The French Directory decreed that the sons of Wolfe 
Tone be adopted by the French Republic, 
educated at the national expense, in the Prytaneum. 
Owing to changes in the Government, a regular 
pension was not granted until 1802. 

Mrs. Tone went to live near the college, where her 
boys were educated. She was very poor and 
lived very quietly. Early in 1800, she heard 
from William Tone, who was still in India. 


Camp, on the Gour River, 

2nd January, 1800. 
My Dear Matty, 

" Your several letters, of the following dates, 
have all come to my hand : the first, dated Paris, 
ist May, being a miscellaneous epistle from the 
whole family, I received in September, 1798 ; your 
other two letters, of the dates of i6th December, 
1798, and 2Oth January, 1799, I received in October 
last. Some circumstances prevented me from replying 
to them sooner ; however, I hope I have answered 
them in essentials, having transmitted by the last 
month's packet, a bill on the house of David Scott, 
Jr., and Co., London, for the sum of 233 sterling 
which I hope you will have received before this 
reaches you. Mr. Scott was directed to send a 
bill for the amount, according to your directions, 
to Mr. Meyer, Hamburgh. And I trust that this 
sum will relieve your present embarrassments, 
until I can send a further supply. The dreadful 
information, respecting my dearest Theobald, had 
reached this country, long before your letter. It 
is impossible and unnecessary to describe what I 
suffer for this irreparable calamity. However, I 
feel that unavailing grief or unmanly lamentation, 
is not the part which is now left for me to act. 
Whether I loved my brother, and esteemed him 


as I ought, must now be proved by my actions, 
and not by my professions. This most unfortunate 
of all circumstances, has, in its event, imposed 
new and weighty duties upon me, which I prepare 
to discharge with the fullest sense of their import- 
ance, and I hope the manner in which I shall act 
in this new and delicate situation, will convince you, 
and the world, that my love and gratitude to the 
best of brothers and friends, has borne some 
proportion to his unparalleled goodness to me on 
every occasion. Many words are not necessary : 
in short, I live but for you and the children ; and 
I hope Almighty God will grant me life and means 
to fulfil the duties of a father to them, and a friend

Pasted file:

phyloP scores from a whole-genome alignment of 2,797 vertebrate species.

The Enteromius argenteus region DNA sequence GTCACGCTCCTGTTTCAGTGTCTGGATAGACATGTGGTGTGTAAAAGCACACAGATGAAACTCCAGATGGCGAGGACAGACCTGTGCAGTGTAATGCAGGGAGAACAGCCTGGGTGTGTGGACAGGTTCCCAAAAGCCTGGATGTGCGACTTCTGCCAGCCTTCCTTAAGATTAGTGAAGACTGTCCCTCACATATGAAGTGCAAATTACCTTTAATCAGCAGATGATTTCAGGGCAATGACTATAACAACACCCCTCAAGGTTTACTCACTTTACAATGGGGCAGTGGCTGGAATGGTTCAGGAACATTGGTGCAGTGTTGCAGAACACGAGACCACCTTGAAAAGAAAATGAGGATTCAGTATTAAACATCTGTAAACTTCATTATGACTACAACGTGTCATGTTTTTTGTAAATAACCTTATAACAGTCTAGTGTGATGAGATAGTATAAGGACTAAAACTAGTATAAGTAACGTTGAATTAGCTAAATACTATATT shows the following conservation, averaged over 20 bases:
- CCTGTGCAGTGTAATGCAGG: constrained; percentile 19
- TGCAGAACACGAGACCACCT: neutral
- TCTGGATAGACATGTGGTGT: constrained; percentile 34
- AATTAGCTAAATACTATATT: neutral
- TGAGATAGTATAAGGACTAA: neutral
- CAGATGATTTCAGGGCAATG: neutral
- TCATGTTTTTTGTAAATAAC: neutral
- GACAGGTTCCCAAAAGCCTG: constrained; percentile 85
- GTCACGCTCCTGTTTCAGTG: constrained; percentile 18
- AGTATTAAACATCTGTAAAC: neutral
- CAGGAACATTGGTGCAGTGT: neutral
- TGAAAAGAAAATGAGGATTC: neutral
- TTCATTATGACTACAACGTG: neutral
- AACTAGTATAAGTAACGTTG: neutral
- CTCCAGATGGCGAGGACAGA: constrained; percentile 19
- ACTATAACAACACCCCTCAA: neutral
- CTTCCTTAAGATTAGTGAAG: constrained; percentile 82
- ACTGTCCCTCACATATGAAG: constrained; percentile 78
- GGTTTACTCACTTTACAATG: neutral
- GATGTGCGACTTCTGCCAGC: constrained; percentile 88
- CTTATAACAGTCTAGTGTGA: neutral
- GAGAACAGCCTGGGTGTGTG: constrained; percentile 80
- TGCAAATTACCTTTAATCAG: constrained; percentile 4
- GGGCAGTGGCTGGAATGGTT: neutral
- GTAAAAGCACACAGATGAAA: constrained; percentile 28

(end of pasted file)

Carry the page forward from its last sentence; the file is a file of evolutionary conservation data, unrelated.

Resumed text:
to you. And, rely on it, whilst I exist, my purse, 
person, and credit, shall be strained for your con- 

The important duties of the children's education 
must be left entirely to you, and I have the consola- 
tion to feel that they can be no where under so 
proper an instructor. My part, in this business, 
will be to furnish the money, and this shall not be 
wanting. William is now old enough to be put to 
a classical school, and, if it nas not been done 
already, for God' s sake, defer it no longer. But I 
need say no more. Your own sense and observation 
will point out everything. Let us mutually labor 


to make them accomplished, if we can't make 
them rich : your present situation affords you an 
opportunity of having them taught both French 
and German, and the knowledge of these languages 
may be of the first importance to them in life. 
But, on this score, my mind is quite eas) , as I am 
satisfied that nothing will be neglected on your 
part. I am happy to hear that Will is likely to 
resemble his father. He can never follow a more 
noble example, and I pray to God that he may 
resemble him in everything, but his misfortunes. 
This letter goes by an overland despatch, and I 
am restricted as to its weight. It is necessary, 
therefore, to be as brief as possible. My father, 
writes me word that Arthur wishes to come out to 
me, and that he had advised him to enter at the 
India House, for Bombay. But, if Arthur has 
not already taken this mad step, by all means 
prevent it. When I am able to send for him, 
I will ; but, if he comes out in the Company's 
service, I can do him no good ; and the best years 
of his life will be spent in blackguard idleness. On 
this head I will write further by the shipping. 
In your answer, explain your situation to me 
without reserve. Let me know what you can 
live for, genteelly, and educate the boys, and I will 
make my arrangements accordingly. In one word, 


inform me of everything in which I can be interested. 
Let me know of Fanny,* of whom I have never 
heard a word ; what Arthur is doing ; Mary' s 
situation and prospects, and everything else that 

I answered all your letters of Paris, both by 
ways of London and America. I know not if 
you ever received my letters. I there gave a long 
account of myself. At present, I can only say 
that I have been a little tinfortunate of late. In 
June was twelvemonth, I was attacked by a very 
superior force, and obliged to abandon my position, 
with all my baggage, in which I lost all I had, 
being with difficulty able to bring off my corps,